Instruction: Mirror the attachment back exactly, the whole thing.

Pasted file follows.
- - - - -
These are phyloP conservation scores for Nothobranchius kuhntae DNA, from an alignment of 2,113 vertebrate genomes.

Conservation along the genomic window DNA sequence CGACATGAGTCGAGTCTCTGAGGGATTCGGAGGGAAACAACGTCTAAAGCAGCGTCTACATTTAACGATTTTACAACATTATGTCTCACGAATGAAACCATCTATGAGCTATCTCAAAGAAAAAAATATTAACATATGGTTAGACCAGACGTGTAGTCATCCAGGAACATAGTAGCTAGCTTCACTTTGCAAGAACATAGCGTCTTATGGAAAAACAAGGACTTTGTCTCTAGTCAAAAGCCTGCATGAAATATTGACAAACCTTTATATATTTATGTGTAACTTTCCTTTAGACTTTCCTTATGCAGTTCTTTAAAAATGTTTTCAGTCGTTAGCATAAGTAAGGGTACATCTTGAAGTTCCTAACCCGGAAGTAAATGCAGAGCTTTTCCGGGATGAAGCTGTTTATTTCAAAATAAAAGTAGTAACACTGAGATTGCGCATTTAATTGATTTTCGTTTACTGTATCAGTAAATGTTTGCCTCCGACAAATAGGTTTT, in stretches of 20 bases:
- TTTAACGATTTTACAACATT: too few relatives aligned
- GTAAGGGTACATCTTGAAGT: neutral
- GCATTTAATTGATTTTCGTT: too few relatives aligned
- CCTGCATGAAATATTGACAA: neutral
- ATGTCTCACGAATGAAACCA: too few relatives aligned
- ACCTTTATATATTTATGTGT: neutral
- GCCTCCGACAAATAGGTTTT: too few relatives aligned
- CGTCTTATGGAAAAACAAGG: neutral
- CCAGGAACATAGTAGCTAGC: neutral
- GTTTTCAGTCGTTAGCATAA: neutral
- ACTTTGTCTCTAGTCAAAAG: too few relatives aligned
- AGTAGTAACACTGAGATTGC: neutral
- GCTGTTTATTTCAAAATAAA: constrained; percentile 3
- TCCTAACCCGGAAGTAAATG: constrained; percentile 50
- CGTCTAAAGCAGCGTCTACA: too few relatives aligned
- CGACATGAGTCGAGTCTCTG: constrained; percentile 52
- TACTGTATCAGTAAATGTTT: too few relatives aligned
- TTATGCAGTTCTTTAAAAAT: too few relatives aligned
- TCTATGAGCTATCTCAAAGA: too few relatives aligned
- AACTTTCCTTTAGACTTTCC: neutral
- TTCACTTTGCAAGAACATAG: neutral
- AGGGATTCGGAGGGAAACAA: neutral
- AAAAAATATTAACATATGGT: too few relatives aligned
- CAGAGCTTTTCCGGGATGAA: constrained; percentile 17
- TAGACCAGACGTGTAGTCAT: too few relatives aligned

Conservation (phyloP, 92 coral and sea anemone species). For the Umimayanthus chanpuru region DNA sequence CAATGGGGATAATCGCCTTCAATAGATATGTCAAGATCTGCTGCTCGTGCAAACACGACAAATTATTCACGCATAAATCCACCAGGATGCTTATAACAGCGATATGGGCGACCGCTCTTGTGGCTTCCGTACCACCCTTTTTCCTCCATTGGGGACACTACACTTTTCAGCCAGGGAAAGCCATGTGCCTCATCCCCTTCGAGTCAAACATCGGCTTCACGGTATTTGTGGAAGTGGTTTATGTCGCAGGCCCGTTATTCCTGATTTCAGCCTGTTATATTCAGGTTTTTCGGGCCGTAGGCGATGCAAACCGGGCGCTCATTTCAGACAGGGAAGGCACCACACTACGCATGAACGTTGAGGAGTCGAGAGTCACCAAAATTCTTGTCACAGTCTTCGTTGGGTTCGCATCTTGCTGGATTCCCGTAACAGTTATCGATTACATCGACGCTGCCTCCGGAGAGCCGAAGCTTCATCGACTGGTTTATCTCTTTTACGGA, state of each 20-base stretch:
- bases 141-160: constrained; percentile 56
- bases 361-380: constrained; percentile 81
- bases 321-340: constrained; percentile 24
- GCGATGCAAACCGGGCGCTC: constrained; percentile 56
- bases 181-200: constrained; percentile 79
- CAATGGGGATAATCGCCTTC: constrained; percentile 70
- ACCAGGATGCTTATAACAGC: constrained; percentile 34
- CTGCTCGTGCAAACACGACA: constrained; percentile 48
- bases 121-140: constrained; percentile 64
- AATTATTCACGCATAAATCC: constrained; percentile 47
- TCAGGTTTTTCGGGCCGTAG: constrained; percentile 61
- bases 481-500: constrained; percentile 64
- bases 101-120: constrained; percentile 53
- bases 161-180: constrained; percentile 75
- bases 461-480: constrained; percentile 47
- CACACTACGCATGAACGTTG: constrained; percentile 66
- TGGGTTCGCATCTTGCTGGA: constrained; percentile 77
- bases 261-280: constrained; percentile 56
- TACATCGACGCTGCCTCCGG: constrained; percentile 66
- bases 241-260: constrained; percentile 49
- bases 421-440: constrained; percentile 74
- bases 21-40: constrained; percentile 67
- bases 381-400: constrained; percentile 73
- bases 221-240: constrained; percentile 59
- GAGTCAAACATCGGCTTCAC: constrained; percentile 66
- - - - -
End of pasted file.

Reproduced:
These are phyloP conservation scores for Nothobranchius kuhntae DNA, from an alignment of 2,113 vertebrate genomes.

Conservation along the genomic window DNA sequence CGACATGAGTCGAGTCTCTGAGGGATTCGGAGGGAAACAACGTCTAAAGCAGCGTCTACATTTAACGATTTTACAACATTATGTCTCACGAATGAAACCATCTATGAGCTATCTCAAAGAAAAAAATATTAACATATGGTTAGACCAGACGTGTAGTCATCCAGGAACATAGTAGCTAGCTTCACTTTGCAAGAACATAGCGTCTTATGGAAAAACAAGGACTTTGTCTCTAGTCAAAAGCCTGCATGAAATATTGACAAACCTTTATATATTTATGTGTAACTTTCCTTTAGACTTTCCTTATGCAGTTCTTTAAAAATGTTTTCAGTCGTTAGCATAAGTAAGGGTACATCTTGAAGTTCCTAACCCGGAAGTAAATGCAGAGCTTTTCCGGGATGAAGCTGTTTATTTCAAAATAAAAGTAGTAACACTGAGATTGCGCATTTAATTGATTTTCGTTTACTGTATCAGTAAATGTTTGCCTCCGACAAATAGGTTTT, in stretches of 20 bases:
- TTTAACGATTTTACAACATT: too few relatives aligned
- GTAAGGGTACATCTTGAAGT: neutral
- GCATTTAATTGATTTTCGTT: too few relatives aligned
- CCTGCATGAAATATTGACAA: neutral
- ATGTCTCACGAATGAAACCA: too few relatives aligned
- ACCTTTATATATTTATGTGT: neutral
- GCCTCCGACAAATAGGTTTT: too few relatives aligned
- CGTCTTATGGAAAAACAAGG: neutral
- CCAGGAACATAGTAGCTAGC: neutral
- GTTTTCAGTCGTTAGCATAA: neutral
- ACTTTGTCTCTAGTCAAAAG: too few relatives aligned
- AGTAGTAACACTGAGATTGC: neutral
- GCTGTTTATTTCAAAATAAA: constrained; percentile 3
- TCCTAACCCGGAAGTAAATG: constrained; percentile 50
- CGTCTAAAGCAGCGTCTACA: too few relatives aligned
- CGACATGAGTCGAGTCTCTG: constrained; percentile 52
- TACTGTATCAGTAAATGTTT: too few relatives aligned
- TTATGCAGTTCTTTAAAAAT: too few relatives aligned
- TCTATGAGCTATCTCAAAGA: too few relatives aligned
- AACTTTCCTTTAGACTTTCC: neutral
- TTCACTTTGCAAGAACATAG: neutral
- AGGGATTCGGAGGGAAACAA: neutral
- AAAAAATATTAACATATGGT: too few relatives aligned
- CAGAGCTTTTCCGGGATGAA: constrained; percentile 17
- TAGACCAGACGTGTAGTCAT: too few relatives aligned

Conservation (phyloP, 92 coral and sea anemone species). For the Umimayanthus chanpuru region DNA sequence CAATGGGGATAATCGCCTTCAATAGATATGTCAAGATCTGCTGCTCGTGCAAACACGACAAATTATTCACGCATAAATCCACCAGGATGCTTATAACAGCGATATGGGCGACCGCTCTTGTGGCTTCCGTACCACCCTTTTTCCTCCATTGGGGACACTACACTTTTCAGCCAGGGAAAGCCATGTGCCTCATCCCCTTCGAGTCAAACATCGGCTTCACGGTATTTGTGGAAGTGGTTTATGTCGCAGGCCCGTTATTCCTGATTTCAGCCTGTTATATTCAGGTTTTTCGGGCCGTAGGCGATGCAAACCGGGCGCTCATTTCAGACAGGGAAGGCACCACACTACGCATGAACGTTGAGGAGTCGAGAGTCACCAAAATTCTTGTCACAGTCTTCGTTGGGTTCGCATCTTGCTGGATTCCCGTAACAGTTATCGATTACATCGACGCTGCCTCCGGAGAGCCGAAGCTTCATCGACTGGTTTATCTCTTTTACGGA, state of each 20-base stretch:
- bases 141-160: constrained; percentile 56
- bases 361-380: constrained; percentile 81
- bases 321-340: constrained; percentile 24
- GCGATGCAAACCGGGCGCTC: constrained; percentile 56
- bases 181-200: constrained; percentile 79
- CAATGGGGATAATCGCCTTC: constrained; percentile 70
- ACCAGGATGCTTATAACAGC: constrained; percentile 34
- CTGCTCGTGCAAACACGACA: constrained; percentile 48
- bases 121-140: constrained; percentile 64
- AATTATTCACGCATAAATCC: constrained; percentile 47
- TCAGGTTTTTCGGGCCGTAG: constrained; percentile 61
- bases 481-500: constrained; percentile 64
- bases 101-120: constrained; percentile 53
- bases 161-180: constrained; percentile 75
- bases 461-480: constrained; percentile 47
- CACACTACGCATGAACGTTG: constrained; percentile 66
- TGGGTTCGCATCTTGCTGGA: constrained; percentile 77
- bases 261-280: constrained; percentile 56
- TACATCGACGCTGCCTCCGG: constrained; percentile 66
- bases 241-260: constrained; percentile 49
- bases 421-440: constrained; percentile 74
- bases 21-40: constrained; percentile 67
- bases 381-400: constrained; percentile 73
- bases 221-240: constrained; percentile 59
- GAGTCAAACATCGGCTTCAC: constrained; percentile 66